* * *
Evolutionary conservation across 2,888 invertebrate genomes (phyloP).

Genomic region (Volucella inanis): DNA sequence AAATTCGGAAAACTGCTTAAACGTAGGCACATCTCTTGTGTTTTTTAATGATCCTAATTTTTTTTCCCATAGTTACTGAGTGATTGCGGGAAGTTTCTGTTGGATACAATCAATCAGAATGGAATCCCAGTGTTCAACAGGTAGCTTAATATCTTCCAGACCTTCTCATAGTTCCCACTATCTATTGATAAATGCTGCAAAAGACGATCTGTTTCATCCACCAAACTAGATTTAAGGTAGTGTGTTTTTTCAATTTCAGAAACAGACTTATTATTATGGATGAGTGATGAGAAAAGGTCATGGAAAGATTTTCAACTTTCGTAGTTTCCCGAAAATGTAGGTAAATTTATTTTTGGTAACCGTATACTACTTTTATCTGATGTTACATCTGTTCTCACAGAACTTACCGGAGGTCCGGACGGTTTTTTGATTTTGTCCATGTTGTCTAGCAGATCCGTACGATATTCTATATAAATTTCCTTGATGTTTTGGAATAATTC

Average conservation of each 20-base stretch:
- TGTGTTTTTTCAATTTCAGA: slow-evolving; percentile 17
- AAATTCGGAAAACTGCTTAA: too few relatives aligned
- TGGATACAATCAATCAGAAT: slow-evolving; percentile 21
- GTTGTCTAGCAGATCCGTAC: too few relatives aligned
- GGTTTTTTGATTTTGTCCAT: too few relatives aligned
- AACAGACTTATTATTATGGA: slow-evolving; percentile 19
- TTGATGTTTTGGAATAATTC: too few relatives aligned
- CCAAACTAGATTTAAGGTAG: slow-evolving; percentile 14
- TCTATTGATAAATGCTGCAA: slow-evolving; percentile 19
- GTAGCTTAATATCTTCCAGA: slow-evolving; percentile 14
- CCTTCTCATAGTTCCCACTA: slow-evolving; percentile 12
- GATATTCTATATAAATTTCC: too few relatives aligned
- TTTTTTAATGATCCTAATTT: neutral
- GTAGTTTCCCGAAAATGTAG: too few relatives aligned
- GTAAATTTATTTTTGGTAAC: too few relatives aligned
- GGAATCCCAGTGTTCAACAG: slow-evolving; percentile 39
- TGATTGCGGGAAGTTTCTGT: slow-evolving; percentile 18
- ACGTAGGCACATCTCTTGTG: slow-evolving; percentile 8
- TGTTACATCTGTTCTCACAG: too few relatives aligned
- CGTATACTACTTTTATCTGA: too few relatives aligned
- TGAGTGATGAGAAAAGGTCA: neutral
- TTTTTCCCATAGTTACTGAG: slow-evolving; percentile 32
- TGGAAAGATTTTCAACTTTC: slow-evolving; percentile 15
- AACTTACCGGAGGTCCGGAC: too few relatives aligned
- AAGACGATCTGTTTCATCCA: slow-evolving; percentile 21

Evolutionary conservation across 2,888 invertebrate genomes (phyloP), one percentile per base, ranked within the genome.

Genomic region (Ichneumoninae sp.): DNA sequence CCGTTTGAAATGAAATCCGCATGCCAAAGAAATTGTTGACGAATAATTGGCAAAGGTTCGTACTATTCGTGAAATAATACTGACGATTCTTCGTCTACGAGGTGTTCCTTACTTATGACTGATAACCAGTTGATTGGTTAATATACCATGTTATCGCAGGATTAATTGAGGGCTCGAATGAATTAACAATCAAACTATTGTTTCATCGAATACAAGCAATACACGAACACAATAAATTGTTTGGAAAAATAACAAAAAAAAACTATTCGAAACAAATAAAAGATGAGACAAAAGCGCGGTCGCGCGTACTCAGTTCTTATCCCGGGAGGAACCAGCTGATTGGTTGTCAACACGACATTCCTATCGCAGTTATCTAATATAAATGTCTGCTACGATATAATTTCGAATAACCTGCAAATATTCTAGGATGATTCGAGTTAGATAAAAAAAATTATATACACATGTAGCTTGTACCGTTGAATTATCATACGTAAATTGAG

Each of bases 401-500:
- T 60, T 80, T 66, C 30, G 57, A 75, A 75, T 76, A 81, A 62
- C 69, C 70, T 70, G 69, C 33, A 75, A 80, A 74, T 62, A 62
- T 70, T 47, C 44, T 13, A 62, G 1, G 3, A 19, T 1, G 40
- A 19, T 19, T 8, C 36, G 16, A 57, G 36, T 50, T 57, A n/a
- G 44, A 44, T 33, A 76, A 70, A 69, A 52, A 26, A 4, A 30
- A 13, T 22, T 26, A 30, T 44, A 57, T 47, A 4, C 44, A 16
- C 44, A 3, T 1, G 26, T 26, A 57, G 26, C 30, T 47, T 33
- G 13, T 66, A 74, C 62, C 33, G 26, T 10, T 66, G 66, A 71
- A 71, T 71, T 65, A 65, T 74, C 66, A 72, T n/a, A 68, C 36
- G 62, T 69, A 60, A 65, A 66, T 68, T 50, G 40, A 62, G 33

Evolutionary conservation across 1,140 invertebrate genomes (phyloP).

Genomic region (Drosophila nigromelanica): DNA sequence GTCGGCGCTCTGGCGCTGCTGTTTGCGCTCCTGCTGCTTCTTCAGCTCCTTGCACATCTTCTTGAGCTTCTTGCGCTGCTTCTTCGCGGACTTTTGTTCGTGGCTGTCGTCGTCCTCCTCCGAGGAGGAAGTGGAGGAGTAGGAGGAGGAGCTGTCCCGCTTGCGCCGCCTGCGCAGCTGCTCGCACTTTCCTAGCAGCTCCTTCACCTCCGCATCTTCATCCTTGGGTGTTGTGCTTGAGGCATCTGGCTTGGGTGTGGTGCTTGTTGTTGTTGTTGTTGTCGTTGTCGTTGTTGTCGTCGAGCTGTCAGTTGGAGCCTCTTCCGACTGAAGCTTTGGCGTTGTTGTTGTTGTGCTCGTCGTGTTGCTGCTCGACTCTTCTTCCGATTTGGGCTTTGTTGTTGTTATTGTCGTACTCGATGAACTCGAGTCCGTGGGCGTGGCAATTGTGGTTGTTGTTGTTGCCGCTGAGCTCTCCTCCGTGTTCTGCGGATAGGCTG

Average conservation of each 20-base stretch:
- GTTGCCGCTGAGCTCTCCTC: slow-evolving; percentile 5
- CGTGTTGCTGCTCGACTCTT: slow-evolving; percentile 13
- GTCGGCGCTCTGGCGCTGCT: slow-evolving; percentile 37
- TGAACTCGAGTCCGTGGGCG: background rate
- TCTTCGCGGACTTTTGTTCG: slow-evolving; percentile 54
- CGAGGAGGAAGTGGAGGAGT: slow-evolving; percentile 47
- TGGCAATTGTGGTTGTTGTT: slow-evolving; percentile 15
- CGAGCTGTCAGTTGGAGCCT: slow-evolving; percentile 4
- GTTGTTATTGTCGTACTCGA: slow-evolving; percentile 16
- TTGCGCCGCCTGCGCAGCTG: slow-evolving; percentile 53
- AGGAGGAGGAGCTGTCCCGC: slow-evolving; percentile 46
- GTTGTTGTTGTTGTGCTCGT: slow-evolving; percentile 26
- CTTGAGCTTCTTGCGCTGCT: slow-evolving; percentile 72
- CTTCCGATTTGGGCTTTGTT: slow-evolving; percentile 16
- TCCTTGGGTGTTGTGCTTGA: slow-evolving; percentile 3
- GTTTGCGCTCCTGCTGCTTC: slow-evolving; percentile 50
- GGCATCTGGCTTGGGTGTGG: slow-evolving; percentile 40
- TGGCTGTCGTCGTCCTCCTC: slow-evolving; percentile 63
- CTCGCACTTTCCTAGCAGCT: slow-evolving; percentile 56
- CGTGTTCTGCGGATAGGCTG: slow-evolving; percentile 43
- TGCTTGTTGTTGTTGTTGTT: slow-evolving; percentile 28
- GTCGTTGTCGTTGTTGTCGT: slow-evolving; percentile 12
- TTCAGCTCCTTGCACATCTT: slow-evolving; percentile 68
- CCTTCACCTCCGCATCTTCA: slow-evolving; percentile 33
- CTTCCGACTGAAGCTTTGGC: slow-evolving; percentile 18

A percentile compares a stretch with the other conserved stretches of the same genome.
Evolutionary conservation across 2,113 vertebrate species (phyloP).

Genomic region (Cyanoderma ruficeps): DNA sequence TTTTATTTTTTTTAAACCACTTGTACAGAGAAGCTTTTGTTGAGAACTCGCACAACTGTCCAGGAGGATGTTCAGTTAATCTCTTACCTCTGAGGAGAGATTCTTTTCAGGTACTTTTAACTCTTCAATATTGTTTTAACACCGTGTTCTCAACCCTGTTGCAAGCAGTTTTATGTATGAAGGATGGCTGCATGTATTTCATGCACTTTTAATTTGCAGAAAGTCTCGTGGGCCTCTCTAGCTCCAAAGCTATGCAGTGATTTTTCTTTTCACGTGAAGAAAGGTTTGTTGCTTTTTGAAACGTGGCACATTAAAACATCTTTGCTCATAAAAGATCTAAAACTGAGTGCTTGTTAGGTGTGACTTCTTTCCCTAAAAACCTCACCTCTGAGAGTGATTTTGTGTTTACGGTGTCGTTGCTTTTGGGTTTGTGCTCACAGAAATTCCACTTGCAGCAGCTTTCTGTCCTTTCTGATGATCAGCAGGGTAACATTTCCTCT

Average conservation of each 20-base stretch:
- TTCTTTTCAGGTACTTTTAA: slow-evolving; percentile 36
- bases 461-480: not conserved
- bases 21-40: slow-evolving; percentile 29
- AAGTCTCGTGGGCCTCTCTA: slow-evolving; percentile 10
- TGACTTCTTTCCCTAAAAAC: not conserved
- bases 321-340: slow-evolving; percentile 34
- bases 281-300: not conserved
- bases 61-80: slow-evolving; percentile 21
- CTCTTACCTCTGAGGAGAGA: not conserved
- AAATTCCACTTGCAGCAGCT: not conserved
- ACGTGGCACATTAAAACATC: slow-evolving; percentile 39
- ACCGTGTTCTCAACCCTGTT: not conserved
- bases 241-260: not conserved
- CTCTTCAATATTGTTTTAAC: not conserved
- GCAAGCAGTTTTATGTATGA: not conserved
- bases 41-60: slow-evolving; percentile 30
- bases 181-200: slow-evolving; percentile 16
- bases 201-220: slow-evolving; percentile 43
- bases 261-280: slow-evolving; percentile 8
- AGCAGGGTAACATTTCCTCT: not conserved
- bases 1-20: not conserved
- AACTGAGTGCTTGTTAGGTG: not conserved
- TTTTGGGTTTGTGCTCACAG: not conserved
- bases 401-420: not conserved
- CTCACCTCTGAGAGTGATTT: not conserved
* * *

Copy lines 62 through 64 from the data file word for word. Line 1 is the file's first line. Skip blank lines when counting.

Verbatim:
- TGGCTGTCGTCGTCCTCCTC: slow-evolving; percentile 63
- CTCGCACTTTCCTAGCAGCT: slow-evolving; percentile 56
- CGTGTTCTGCGGATAGGCTG: slow-evolving; percentile 43